In my weekly speech class for persons with Parkinson’s (PWP), a member asked why some people with Parkinson’s disease (PD) have difficulty speaking and yet, may be able to sing with relative clarity. I hypothesized that one reason is the difference in areas of the brain that control motor speech and those that control musicality and singing. In previous blog posts, I have discussed the difference between reading out loud or reciting rote phrases and contrasting it to conversational speech with its complexity of listening, processing information and formulating novel thoughts. The phrasing and melody of a song may help those who have difficulty with managing breath support when speaking and the words of a song are readily available unlike the novel thoughts we must formulate during conversation.
A recent research publication in the Journal of Speech and Hearing Research reported results of a study in which investigators examined the difference between singing and speech in individuals with Parkinson’s disease and cerebellar disease CD.[i] Both diagnoses often cause motor speech symptoms, but the symptoms are typically different in each disease, and in fact, a speech-language pathologist’s clinical findings can often help neurologists in the differential diagnosis of a disease.
Hypophonia (low volume) is the most characteristic feature of PD speech while excessive variation of loudness, often with imprecise articulation is more a feature of CD speech. Prior research and clinical practice have revealed that persons with PD often respond positively to an external cue with an increase in volume and clarity. In contrast, CD speech can be described as similar to intoxicated speech with variable pitch and imprecise articulation and is less amiable to external cues. These differences in the motor speech patterns between the two groups and the response differences to singing and speech cues suggests that different regions of the brain are activated when speaking and singing.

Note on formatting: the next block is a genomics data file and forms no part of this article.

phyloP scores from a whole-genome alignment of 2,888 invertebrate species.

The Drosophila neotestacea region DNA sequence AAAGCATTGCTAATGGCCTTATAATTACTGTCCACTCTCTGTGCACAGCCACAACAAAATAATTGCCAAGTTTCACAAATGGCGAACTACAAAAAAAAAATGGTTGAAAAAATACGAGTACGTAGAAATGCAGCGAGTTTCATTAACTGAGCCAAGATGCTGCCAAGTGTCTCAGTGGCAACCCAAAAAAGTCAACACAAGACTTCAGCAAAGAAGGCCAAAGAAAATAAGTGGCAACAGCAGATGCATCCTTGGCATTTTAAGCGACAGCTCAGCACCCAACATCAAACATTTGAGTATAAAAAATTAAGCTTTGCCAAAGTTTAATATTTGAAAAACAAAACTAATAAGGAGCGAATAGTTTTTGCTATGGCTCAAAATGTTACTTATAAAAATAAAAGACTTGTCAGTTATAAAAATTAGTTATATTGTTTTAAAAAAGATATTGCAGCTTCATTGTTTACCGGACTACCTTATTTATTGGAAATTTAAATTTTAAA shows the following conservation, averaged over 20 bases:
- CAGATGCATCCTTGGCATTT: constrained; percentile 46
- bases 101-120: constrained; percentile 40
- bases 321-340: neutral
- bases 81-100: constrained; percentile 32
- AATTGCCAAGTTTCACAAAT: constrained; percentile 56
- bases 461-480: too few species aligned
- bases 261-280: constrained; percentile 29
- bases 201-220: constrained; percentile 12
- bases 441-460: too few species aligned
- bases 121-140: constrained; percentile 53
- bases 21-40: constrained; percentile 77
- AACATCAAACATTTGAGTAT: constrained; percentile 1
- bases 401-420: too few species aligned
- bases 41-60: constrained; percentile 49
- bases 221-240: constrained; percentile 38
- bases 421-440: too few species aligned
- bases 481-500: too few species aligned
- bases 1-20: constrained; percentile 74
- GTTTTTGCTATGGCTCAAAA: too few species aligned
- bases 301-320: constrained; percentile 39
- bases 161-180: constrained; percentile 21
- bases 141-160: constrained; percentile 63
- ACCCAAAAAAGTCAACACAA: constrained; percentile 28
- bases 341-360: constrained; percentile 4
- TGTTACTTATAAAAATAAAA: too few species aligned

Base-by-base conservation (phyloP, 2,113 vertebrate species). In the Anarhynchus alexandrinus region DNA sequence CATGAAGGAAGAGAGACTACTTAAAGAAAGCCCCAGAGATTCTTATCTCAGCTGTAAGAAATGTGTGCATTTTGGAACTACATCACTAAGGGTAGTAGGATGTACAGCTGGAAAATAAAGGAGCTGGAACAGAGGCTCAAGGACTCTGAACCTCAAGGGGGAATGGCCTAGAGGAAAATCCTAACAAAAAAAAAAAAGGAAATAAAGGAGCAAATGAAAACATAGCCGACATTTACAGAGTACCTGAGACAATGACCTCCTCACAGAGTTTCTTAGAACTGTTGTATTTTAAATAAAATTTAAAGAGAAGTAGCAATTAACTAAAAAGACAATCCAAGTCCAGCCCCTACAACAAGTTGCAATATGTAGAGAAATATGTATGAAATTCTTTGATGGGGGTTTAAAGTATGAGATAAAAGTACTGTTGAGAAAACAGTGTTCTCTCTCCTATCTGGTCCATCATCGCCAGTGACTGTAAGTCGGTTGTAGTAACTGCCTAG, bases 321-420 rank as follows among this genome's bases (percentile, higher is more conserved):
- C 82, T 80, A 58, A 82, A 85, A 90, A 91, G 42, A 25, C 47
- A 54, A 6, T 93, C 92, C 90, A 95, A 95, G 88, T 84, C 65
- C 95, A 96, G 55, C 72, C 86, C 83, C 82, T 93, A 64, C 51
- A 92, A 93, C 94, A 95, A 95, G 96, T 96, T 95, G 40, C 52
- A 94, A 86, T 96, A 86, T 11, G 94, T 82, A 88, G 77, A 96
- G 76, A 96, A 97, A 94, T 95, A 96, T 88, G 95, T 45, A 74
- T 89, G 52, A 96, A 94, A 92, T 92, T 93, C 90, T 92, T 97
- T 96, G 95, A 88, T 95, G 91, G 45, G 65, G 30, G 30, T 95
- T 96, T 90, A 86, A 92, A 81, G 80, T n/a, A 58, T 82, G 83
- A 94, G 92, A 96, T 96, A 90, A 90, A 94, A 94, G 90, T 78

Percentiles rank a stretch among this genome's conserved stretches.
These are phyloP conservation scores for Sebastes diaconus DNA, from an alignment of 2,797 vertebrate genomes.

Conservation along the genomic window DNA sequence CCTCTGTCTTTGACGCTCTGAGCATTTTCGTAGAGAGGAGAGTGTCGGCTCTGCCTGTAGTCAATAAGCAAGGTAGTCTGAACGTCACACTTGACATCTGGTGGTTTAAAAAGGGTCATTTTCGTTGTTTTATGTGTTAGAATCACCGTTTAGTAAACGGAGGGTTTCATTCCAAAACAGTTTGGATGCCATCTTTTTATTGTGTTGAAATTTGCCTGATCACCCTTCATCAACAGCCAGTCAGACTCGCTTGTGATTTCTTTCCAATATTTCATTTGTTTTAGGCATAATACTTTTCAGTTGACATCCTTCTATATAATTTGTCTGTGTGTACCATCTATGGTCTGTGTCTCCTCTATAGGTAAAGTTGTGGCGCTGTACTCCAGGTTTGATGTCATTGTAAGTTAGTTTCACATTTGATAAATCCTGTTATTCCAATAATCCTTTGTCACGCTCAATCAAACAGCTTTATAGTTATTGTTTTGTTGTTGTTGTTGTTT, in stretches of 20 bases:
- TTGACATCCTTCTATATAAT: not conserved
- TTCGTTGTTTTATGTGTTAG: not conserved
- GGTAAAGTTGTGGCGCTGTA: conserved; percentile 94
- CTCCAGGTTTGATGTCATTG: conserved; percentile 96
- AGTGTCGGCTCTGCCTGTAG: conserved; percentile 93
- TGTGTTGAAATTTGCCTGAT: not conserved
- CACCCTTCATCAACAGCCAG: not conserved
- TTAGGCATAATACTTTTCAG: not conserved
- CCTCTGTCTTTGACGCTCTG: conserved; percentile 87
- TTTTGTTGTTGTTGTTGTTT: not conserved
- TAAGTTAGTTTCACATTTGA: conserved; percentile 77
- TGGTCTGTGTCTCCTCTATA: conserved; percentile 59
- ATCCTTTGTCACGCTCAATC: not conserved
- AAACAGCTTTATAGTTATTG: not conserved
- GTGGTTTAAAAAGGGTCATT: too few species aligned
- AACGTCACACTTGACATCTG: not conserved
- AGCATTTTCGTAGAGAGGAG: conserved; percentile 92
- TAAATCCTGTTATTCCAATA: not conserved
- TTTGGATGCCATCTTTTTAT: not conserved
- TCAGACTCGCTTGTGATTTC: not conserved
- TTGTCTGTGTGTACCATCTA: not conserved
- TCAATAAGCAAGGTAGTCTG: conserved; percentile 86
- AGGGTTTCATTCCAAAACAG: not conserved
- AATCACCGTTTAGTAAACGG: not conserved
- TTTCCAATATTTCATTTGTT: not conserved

Recent studies using brain imaging techniques suggest that the cerebellum may be important for some aspects of vocal motor control required in singing, supporting the hypothesis that different levels of vocal demands are associated with talking and singing. Singing, where the linguistic information (the lyrics) and music are integrated into one performance, may require a different level or type of motor control and coordination than that which is typically required for speech.
Future research which includes brain imaging will no doubt help us better understand these nuances, and guide clinicians and researchers as we translate these findings into clinical practice.
If you are someone with Parkinson’s, what is the take-home message?
If you have difficult communicating in every- day situations because your speech lacks volume or clarity it’s imperative that you work with a speech-language pathologist who can recommend the best treatment approach for your symptoms and meet with you periodically as motor speech symptoms change due to disease progression. If you enjoy singing, then by all means participate in a choral singing group and enjoy the benefit you will likely receive emotionally and physically.
[i] Singing and Speaking Ability in Parkinson’s Disease and Spinocerebellar Ataxia Yoonji Kim, Diana Sidtis, and John J. https://doi.org/10.1044/2022_JSLHR-22-00274
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My MissionTo enlist individuals in their treatment, and help them express their personality & spirit through voice. To educate and empower. Mary Spremulli, MA, CCC-SLP * FiTOUR® Group Exercise Instructor * Voice Aerobics® A Whole Body Approach to Voice Practice